Compulsive video gaming can have negative effects on a developing mind or body. Adult players, too, may suffer from the effects of hours spent sitting on the couch or at a computer desk. Listed below are a few of the key concerns for younger players:
- Sedentary lifestyle: Hours spent sitting at a computer or in front of a device can take a toll on a young person’s body. The lack of physical exercise involved in video gaming has led to public health concerns about weight gain, poor posture, and an increased risk of type 2 diabetes in America’s children and teens.
- Lack of social engagement: Although video games require engaging with others in computerized environments, they don’t necessarily prepare children for the realities of socializing with their peers. Learning how to interact with others in a real-world setting is an important social skill that may be neglected by individuals who spend too much time gaming.
- Problems with concentration and attention: There is some concern that the rapid movements and fast-paced action of video games promote a loss of concentration in players. Children who spend a lot of time playing video games may become less interested in reading books, for example, which requires more focused, prolonged attention.
- Avoidance of developmental tasks: Adolescence is a time of self-discovery and personal development. In order to become mature adults who can take on the challenges of life, teenagers must learn how to confront painful emotions and awkward social experiences. When used appropriately, fantasy roleplaying video games can help children learn and apply valuable character traits that may help them in their interactions with others. But when video gaming is used as an escape mechanism, it allows children to avoid the developmental challenges of growing up.
- Increased aggression or violence: Children and teens who devote a lot of time to playing video games that focus on combat, fighting, or violence may display more signs of aggression than those who don’t play these games. Parents must be aware of the content of video games, which are subject to a rating system similar to the one applied to films. The Entertainment Software Rating Board (ESRB) posts guidelines and ratings for popular games based on the age of the player, as well as educational resources for parents and parental game controls.
- Seizures and repetitive stress injuries: The British Medical Journal (BMJ) published an article about the risks of video gaming for players who have epilepsy or other seizure disorders. The flickering graphics, lights, and colors of video game displays may trigger seizure activity in some players. There is also evidence that compulsive game playing may lead to repetitive stress injuries of the wrists or hands.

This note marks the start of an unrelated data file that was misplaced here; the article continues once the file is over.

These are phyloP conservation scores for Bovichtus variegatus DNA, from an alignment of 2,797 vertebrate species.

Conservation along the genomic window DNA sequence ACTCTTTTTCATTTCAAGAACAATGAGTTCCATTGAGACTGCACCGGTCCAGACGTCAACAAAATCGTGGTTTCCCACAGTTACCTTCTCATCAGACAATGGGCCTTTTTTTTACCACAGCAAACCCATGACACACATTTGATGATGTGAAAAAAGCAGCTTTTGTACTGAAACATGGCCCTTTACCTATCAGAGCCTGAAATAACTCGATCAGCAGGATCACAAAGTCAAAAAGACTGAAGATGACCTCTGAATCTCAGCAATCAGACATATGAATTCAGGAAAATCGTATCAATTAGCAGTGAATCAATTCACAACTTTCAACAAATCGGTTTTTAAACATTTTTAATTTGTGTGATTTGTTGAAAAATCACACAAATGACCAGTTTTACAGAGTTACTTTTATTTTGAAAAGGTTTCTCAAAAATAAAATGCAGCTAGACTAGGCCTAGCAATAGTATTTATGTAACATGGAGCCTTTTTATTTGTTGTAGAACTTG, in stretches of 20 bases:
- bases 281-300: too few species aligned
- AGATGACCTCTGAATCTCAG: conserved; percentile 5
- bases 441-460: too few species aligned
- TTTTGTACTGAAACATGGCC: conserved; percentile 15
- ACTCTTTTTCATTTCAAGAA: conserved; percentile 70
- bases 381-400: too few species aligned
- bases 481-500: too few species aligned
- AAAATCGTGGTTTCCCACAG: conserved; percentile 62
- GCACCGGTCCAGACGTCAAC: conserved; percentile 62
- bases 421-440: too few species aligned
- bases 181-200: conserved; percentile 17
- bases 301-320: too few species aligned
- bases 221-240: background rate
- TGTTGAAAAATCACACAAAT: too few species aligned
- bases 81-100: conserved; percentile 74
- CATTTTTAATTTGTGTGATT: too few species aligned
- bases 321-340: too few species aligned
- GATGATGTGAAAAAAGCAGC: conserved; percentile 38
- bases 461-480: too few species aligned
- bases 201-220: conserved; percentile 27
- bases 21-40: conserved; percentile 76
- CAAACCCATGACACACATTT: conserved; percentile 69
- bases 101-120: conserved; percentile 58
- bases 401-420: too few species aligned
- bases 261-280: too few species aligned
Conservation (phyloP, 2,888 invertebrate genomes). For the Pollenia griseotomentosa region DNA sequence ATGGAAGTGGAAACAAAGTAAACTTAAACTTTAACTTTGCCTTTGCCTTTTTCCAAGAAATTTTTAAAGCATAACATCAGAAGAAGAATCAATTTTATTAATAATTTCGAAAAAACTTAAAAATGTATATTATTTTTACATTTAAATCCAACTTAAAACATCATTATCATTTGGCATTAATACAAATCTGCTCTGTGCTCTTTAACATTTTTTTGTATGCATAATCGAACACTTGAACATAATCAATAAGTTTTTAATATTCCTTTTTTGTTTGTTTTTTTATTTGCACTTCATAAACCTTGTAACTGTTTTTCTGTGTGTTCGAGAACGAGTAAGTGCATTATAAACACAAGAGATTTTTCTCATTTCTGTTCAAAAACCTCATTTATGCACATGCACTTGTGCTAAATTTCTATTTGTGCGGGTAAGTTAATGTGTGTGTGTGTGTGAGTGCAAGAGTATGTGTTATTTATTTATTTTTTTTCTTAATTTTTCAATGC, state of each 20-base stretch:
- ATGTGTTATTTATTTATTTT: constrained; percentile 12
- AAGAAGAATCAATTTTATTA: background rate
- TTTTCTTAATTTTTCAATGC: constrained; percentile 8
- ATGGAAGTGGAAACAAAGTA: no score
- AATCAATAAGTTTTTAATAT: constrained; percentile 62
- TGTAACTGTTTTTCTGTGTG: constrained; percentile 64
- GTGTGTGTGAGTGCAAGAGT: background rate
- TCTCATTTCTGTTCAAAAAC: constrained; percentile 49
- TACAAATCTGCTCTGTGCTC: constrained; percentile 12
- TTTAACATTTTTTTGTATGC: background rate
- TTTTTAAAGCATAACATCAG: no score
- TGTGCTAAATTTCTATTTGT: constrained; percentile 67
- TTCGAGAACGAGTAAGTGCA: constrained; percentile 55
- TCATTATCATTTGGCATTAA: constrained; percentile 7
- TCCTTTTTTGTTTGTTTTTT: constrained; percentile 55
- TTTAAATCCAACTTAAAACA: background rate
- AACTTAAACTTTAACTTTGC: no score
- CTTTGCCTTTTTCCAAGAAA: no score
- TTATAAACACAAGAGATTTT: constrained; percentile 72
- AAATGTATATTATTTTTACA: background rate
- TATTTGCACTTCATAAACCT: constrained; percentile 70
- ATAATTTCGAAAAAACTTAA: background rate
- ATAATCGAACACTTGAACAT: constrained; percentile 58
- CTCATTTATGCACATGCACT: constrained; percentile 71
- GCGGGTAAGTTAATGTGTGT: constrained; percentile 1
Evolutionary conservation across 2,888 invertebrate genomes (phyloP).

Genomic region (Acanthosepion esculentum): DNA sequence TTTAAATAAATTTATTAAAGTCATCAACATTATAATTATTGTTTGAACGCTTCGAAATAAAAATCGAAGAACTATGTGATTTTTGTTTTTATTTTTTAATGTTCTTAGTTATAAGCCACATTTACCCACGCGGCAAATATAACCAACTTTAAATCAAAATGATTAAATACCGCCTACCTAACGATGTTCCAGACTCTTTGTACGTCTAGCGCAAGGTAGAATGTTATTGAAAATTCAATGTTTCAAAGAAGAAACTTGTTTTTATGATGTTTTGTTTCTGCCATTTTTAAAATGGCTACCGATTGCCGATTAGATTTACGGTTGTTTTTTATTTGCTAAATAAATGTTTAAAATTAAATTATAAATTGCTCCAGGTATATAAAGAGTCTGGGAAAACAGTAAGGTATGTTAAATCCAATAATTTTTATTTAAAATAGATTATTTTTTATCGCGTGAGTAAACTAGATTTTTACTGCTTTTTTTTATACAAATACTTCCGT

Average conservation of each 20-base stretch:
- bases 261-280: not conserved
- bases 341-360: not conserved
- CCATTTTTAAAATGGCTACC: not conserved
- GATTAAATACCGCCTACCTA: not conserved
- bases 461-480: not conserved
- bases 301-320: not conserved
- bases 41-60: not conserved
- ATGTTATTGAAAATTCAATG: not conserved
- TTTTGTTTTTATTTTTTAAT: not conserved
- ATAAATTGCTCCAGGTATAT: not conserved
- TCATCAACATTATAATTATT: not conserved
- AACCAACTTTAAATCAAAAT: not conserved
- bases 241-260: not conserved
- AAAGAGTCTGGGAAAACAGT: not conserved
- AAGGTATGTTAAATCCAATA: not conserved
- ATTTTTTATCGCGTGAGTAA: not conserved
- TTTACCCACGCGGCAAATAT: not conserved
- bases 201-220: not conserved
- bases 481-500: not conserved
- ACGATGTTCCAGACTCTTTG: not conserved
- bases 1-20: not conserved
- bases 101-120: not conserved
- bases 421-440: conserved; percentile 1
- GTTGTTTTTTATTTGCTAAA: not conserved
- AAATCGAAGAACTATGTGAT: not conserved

Seeking Help and Treatment
Video games have had a tremendous impact — both positive and negative — on the cultural attitudes, psychological development, and lifestyle choices of both children and adults. While these games can be viewed as a risk to players’ physical or emotional health, they have also been promoted as effective educational tools and have even been used for physical or cognitive rehabilitation in clinical settings. Yet for individuals who have become caught in a cycle of compulsive gaming, video games can become destructive.The growing popularity of video games has created a new awareness of the problem of compulsive gaming, which in turn has led to the development of treatment programs for this addictive process. Treatment for video game addiction focuses on behavioral modification therapies, such as Cognitive Behavioral Therapy (CBT), that guide the client away from the obsessive thought patterns and obsessive habits of addiction. Group therapy is a valuable source of motivation and moral support, especially for individuals who have lost contact with friends or peers as a result of their game addiction. Family or marriage counseling can help educate loved ones about the disorder and create a more stable home environment.
Clients who are diagnosed with co-occurring depression, anxiety, bipolar disorder, or other psychiatric conditions may require medication therapy with antidepressants or anti-anxiety drugs. If substance abuse is a factor, the client will need medical detox followed by specialized treatment for drug or alcohol abuse.
Depending on the severity of the addictive behavior and the co-occurrence of other medical or psychiatric conditions, video game addiction may be treated on an inpatient or outpatient basis. Inpatient facilities offer 24-hour supervision in a supportive, structured environment, which may be beneficial for individuals who haven’t been able to control their video game use. Outpatient treatment, which includes intensive outpatient programs and partial hospitalization programs (PHPs), offers more flexibility for individuals who cannot enroll in inpatient treatment due to personal responsibilities or who are very motivated to recover from addictive behavior.
Compared to other addictive disorders, video game addiction may not seem very serious; however, the parents, partners, and children of people addicted to video games can testify to the negative effects of this behavior.
Like other potentially positive activities, video games have their place in a healthy, well-rounded life, but when gaming begins to take precedence over school, work, or relationships, the individual needs professional help. While American Addiction Centers does not treat video game addictions, treatment programs are now available all over the country that address this new disorder and offer hope to people seeking freedom from compulsive gaming.